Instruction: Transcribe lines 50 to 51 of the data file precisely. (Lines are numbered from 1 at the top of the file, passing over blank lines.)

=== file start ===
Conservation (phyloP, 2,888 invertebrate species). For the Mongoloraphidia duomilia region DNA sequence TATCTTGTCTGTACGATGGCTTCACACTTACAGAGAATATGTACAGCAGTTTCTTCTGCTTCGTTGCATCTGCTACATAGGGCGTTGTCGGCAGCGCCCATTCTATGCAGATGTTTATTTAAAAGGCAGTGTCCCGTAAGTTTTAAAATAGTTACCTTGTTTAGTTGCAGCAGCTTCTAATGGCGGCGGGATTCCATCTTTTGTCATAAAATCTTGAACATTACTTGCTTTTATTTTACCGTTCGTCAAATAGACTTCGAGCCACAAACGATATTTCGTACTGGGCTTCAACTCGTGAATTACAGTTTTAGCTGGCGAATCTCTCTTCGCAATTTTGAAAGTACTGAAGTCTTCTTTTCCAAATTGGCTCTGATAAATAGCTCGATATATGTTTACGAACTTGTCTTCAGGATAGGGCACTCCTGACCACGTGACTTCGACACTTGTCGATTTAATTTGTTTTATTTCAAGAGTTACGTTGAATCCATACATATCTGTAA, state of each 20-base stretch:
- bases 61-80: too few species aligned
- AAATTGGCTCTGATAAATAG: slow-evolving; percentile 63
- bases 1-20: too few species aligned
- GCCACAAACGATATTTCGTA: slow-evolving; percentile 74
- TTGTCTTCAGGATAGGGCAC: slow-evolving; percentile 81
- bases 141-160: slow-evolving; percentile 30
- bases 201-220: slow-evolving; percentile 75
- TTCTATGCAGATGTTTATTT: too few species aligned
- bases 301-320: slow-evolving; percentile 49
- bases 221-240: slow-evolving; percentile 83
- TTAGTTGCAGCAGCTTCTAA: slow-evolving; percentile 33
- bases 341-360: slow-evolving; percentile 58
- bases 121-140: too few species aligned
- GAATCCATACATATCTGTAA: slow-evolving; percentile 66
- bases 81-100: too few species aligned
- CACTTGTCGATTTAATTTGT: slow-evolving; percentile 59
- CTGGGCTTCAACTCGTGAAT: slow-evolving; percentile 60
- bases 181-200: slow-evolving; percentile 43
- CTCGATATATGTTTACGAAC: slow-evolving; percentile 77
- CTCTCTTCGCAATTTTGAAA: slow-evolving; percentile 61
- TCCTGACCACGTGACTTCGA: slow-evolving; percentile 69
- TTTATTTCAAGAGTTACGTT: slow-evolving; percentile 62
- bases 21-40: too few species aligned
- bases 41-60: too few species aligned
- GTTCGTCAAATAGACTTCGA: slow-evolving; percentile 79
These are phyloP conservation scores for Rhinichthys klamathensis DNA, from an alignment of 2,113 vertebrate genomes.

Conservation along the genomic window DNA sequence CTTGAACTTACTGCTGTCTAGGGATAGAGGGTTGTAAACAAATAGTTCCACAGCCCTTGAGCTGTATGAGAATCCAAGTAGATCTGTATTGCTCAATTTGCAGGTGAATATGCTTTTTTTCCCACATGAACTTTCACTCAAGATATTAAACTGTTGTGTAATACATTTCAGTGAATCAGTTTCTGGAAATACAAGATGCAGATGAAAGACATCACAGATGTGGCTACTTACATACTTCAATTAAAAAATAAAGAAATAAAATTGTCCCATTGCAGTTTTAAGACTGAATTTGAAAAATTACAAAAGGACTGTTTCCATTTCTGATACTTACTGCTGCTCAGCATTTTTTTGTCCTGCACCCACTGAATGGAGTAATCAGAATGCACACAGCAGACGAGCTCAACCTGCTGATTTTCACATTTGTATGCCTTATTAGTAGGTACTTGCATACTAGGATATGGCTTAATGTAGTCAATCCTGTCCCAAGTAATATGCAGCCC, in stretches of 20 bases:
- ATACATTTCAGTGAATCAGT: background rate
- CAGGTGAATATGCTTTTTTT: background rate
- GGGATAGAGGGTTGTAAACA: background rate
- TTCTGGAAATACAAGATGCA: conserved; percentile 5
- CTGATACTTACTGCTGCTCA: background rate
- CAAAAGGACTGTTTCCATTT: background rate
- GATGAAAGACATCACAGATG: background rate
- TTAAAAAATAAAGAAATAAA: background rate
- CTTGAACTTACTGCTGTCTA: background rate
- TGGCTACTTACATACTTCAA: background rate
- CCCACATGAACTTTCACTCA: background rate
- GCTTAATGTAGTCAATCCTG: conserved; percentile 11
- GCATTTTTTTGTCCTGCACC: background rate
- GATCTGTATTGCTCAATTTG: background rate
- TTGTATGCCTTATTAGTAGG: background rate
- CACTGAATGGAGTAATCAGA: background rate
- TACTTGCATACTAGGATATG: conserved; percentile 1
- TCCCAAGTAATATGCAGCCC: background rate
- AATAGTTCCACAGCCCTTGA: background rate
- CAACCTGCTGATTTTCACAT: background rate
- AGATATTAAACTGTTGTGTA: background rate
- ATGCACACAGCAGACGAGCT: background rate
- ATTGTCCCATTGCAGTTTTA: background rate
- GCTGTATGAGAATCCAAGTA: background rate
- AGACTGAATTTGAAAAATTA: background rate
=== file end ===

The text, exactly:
- ATGCACACAGCAGACGAGCT: background rate
- ATTGTCCCATTGCAGTTTTA: background rate